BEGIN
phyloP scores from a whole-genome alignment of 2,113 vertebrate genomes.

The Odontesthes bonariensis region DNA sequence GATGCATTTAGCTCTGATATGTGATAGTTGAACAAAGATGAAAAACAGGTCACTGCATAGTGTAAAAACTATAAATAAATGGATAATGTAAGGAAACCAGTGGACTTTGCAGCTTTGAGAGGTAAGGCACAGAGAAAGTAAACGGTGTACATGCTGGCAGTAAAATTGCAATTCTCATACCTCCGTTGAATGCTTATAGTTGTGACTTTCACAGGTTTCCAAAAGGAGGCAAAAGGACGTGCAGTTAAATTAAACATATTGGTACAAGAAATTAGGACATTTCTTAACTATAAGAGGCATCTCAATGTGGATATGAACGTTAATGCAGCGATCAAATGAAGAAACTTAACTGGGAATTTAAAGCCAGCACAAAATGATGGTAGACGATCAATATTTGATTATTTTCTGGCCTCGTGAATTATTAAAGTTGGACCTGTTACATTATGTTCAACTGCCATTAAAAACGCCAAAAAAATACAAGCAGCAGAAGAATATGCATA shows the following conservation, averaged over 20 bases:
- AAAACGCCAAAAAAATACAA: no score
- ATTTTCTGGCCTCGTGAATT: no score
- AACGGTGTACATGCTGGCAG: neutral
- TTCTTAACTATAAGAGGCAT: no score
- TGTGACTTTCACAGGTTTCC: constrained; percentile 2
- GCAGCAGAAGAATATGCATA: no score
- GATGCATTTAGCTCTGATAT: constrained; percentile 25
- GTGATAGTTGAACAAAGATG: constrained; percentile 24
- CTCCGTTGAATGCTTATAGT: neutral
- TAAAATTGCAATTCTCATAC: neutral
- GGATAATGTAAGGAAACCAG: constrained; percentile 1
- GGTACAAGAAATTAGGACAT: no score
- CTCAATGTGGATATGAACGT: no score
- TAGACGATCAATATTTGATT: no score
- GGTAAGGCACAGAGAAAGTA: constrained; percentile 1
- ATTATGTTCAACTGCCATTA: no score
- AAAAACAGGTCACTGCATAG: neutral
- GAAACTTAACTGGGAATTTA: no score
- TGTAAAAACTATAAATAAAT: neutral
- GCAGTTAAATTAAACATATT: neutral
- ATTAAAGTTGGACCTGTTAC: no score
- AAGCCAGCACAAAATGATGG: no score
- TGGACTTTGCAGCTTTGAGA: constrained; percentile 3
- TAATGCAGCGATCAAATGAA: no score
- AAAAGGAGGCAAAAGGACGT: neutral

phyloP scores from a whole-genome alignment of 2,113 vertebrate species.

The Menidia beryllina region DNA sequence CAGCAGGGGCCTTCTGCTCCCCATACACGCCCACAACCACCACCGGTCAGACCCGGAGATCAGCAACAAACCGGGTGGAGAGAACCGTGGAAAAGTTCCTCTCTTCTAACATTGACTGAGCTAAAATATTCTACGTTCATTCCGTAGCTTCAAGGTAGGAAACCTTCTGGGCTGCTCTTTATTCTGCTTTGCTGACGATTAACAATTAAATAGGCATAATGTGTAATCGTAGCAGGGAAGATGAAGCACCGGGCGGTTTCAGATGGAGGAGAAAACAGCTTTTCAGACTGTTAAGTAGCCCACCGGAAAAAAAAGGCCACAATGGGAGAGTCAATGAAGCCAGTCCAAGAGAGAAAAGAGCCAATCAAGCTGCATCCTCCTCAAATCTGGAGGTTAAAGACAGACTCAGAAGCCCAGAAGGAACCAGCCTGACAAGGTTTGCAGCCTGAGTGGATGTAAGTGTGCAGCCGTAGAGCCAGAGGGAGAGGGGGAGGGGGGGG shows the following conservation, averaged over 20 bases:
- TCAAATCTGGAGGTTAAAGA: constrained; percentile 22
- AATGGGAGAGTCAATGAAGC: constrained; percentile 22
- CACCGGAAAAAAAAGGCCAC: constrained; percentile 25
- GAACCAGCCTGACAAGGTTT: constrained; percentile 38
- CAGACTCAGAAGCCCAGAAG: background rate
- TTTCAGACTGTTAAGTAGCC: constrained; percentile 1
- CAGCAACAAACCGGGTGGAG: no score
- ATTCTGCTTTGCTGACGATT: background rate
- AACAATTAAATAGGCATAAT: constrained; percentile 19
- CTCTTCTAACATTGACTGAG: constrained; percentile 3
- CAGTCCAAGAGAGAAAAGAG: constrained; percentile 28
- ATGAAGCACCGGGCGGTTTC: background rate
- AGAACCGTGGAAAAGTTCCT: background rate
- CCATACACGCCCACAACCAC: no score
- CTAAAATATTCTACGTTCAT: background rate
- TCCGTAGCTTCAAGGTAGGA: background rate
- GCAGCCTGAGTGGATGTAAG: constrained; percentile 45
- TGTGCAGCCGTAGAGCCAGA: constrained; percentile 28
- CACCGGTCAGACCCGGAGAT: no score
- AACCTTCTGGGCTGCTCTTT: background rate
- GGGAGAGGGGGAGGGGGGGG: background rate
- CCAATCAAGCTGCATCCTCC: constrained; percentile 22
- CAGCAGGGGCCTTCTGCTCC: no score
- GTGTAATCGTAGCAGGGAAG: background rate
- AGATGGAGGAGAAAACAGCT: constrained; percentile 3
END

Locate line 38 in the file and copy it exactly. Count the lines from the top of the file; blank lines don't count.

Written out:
- AACAATTAAATAGGCATAAT: constrained; percentile 19